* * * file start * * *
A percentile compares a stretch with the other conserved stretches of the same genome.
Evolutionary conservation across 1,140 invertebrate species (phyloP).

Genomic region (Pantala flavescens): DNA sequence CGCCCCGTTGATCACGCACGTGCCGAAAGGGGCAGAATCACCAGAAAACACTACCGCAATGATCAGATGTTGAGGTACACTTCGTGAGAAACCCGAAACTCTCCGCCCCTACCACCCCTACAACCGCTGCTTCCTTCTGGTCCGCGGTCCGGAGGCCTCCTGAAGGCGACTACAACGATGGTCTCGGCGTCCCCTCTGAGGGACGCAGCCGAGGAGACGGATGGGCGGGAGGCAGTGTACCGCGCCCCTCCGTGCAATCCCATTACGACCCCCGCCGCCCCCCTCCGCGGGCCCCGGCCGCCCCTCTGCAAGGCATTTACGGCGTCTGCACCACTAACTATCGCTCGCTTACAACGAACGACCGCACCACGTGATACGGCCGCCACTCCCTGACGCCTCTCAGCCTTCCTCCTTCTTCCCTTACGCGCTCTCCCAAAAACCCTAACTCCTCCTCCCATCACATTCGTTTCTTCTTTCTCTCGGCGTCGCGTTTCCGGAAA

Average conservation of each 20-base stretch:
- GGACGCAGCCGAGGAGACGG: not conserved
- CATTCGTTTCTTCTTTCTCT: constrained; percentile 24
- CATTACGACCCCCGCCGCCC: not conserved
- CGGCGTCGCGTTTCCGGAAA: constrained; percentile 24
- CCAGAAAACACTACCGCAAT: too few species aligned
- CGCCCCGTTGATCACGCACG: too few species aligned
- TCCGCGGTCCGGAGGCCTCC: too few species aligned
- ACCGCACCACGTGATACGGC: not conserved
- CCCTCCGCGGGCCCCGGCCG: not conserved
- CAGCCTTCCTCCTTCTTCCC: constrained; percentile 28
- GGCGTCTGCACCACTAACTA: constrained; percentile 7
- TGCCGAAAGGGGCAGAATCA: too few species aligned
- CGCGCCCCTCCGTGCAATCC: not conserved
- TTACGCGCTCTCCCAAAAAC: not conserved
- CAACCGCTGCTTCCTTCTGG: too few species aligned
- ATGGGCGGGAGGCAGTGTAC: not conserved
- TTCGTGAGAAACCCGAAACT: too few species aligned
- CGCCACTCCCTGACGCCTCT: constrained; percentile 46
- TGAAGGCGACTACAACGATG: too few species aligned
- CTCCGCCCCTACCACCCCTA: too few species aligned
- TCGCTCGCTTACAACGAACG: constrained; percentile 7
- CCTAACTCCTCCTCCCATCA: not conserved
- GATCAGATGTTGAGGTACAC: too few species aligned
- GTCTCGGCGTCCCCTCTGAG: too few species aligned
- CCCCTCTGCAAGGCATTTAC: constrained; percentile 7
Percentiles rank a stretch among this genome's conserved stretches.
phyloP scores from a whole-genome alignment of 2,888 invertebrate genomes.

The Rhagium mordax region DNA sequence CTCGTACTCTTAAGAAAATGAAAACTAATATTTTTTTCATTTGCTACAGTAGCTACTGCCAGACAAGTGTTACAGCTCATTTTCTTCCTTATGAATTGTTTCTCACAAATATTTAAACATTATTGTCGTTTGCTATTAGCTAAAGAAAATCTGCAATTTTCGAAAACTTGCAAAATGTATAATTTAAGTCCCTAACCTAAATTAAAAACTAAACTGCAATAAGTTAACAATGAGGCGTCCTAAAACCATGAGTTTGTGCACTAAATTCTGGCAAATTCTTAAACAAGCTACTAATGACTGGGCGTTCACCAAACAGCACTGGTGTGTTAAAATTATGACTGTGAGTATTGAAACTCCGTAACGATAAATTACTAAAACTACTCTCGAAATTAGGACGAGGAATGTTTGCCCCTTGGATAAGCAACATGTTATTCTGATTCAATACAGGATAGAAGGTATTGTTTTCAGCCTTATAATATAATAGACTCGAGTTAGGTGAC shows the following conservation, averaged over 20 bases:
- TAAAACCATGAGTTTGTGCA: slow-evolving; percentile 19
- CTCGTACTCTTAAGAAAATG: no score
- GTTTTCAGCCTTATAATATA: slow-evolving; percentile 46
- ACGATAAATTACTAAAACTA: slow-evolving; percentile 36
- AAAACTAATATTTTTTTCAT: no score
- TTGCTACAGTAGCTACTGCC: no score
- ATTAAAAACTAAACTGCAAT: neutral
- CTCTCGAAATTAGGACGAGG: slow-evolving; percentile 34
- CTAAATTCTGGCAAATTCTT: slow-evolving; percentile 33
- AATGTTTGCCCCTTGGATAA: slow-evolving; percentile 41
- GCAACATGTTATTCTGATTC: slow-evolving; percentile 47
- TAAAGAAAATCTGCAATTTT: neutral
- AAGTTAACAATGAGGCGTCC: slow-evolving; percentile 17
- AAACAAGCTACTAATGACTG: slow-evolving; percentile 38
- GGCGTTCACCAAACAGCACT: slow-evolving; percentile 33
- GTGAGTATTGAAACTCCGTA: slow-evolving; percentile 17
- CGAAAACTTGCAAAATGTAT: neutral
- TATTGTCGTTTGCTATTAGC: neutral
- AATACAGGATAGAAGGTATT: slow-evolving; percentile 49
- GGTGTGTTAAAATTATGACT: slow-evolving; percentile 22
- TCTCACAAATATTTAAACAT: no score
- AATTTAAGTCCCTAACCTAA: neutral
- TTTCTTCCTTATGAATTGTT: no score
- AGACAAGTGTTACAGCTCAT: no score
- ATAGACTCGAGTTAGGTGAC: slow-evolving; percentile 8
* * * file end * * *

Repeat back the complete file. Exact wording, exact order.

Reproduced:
A percentile compares a stretch with the other conserved stretches of the same genome.
Evolutionary conservation across 1,140 invertebrate species (phyloP).

Genomic region (Pantala flavescens): DNA sequence CGCCCCGTTGATCACGCACGTGCCGAAAGGGGCAGAATCACCAGAAAACACTACCGCAATGATCAGATGTTGAGGTACACTTCGTGAGAAACCCGAAACTCTCCGCCCCTACCACCCCTACAACCGCTGCTTCCTTCTGGTCCGCGGTCCGGAGGCCTCCTGAAGGCGACTACAACGATGGTCTCGGCGTCCCCTCTGAGGGACGCAGCCGAGGAGACGGATGGGCGGGAGGCAGTGTACCGCGCCCCTCCGTGCAATCCCATTACGACCCCCGCCGCCCCCCTCCGCGGGCCCCGGCCGCCCCTCTGCAAGGCATTTACGGCGTCTGCACCACTAACTATCGCTCGCTTACAACGAACGACCGCACCACGTGATACGGCCGCCACTCCCTGACGCCTCTCAGCCTTCCTCCTTCTTCCCTTACGCGCTCTCCCAAAAACCCTAACTCCTCCTCCCATCACATTCGTTTCTTCTTTCTCTCGGCGTCGCGTTTCCGGAAA

Average conservation of each 20-base stretch:
- GGACGCAGCCGAGGAGACGG: not conserved
- CATTCGTTTCTTCTTTCTCT: constrained; percentile 24
- CATTACGACCCCCGCCGCCC: not conserved
- CGGCGTCGCGTTTCCGGAAA: constrained; percentile 24
- CCAGAAAACACTACCGCAAT: too few species aligned
- CGCCCCGTTGATCACGCACG: too few species aligned
- TCCGCGGTCCGGAGGCCTCC: too few species aligned
- ACCGCACCACGTGATACGGC: not conserved
- CCCTCCGCGGGCCCCGGCCG: not conserved
- CAGCCTTCCTCCTTCTTCCC: constrained; percentile 28
- GGCGTCTGCACCACTAACTA: constrained; percentile 7
- TGCCGAAAGGGGCAGAATCA: too few species aligned
- CGCGCCCCTCCGTGCAATCC: not conserved
- TTACGCGCTCTCCCAAAAAC: not conserved
- CAACCGCTGCTTCCTTCTGG: too few species aligned
- ATGGGCGGGAGGCAGTGTAC: not conserved
- TTCGTGAGAAACCCGAAACT: too few species aligned
- CGCCACTCCCTGACGCCTCT: constrained; percentile 46
- TGAAGGCGACTACAACGATG: too few species aligned
- CTCCGCCCCTACCACCCCTA: too few species aligned
- TCGCTCGCTTACAACGAACG: constrained; percentile 7
- CCTAACTCCTCCTCCCATCA: not conserved
- GATCAGATGTTGAGGTACAC: too few species aligned
- GTCTCGGCGTCCCCTCTGAG: too few species aligned
- CCCCTCTGCAAGGCATTTAC: constrained; percentile 7
Percentiles rank a stretch among this genome's conserved stretches.
phyloP scores from a whole-genome alignment of 2,888 invertebrate genomes.

The Rhagium mordax region DNA sequence CTCGTACTCTTAAGAAAATGAAAACTAATATTTTTTTCATTTGCTACAGTAGCTACTGCCAGACAAGTGTTACAGCTCATTTTCTTCCTTATGAATTGTTTCTCACAAATATTTAAACATTATTGTCGTTTGCTATTAGCTAAAGAAAATCTGCAATTTTCGAAAACTTGCAAAATGTATAATTTAAGTCCCTAACCTAAATTAAAAACTAAACTGCAATAAGTTAACAATGAGGCGTCCTAAAACCATGAGTTTGTGCACTAAATTCTGGCAAATTCTTAAACAAGCTACTAATGACTGGGCGTTCACCAAACAGCACTGGTGTGTTAAAATTATGACTGTGAGTATTGAAACTCCGTAACGATAAATTACTAAAACTACTCTCGAAATTAGGACGAGGAATGTTTGCCCCTTGGATAAGCAACATGTTATTCTGATTCAATACAGGATAGAAGGTATTGTTTTCAGCCTTATAATATAATAGACTCGAGTTAGGTGAC shows the following conservation, averaged over 20 bases:
- TAAAACCATGAGTTTGTGCA: slow-evolving; percentile 19
- CTCGTACTCTTAAGAAAATG: no score
- GTTTTCAGCCTTATAATATA: slow-evolving; percentile 46
- ACGATAAATTACTAAAACTA: slow-evolving; percentile 36
- AAAACTAATATTTTTTTCAT: no score
- TTGCTACAGTAGCTACTGCC: no score
- ATTAAAAACTAAACTGCAAT: neutral
- CTCTCGAAATTAGGACGAGG: slow-evolving; percentile 34
- CTAAATTCTGGCAAATTCTT: slow-evolving; percentile 33
- AATGTTTGCCCCTTGGATAA: slow-evolving; percentile 41
- GCAACATGTTATTCTGATTC: slow-evolving; percentile 47
- TAAAGAAAATCTGCAATTTT: neutral
- AAGTTAACAATGAGGCGTCC: slow-evolving; percentile 17
- AAACAAGCTACTAATGACTG: slow-evolving; percentile 38
- GGCGTTCACCAAACAGCACT: slow-evolving; percentile 33
- GTGAGTATTGAAACTCCGTA: slow-evolving; percentile 17
- CGAAAACTTGCAAAATGTAT: neutral
- TATTGTCGTTTGCTATTAGC: neutral
- AATACAGGATAGAAGGTATT: slow-evolving; percentile 49
- GGTGTGTTAAAATTATGACT: slow-evolving; percentile 22
- TCTCACAAATATTTAAACAT: no score
- AATTTAAGTCCCTAACCTAA: neutral
- TTTCTTCCTTATGAATTGTT: no score
- AGACAAGTGTTACAGCTCAT: no score
- ATAGACTCGAGTTAGGTGAC: slow-evolving; percentile 8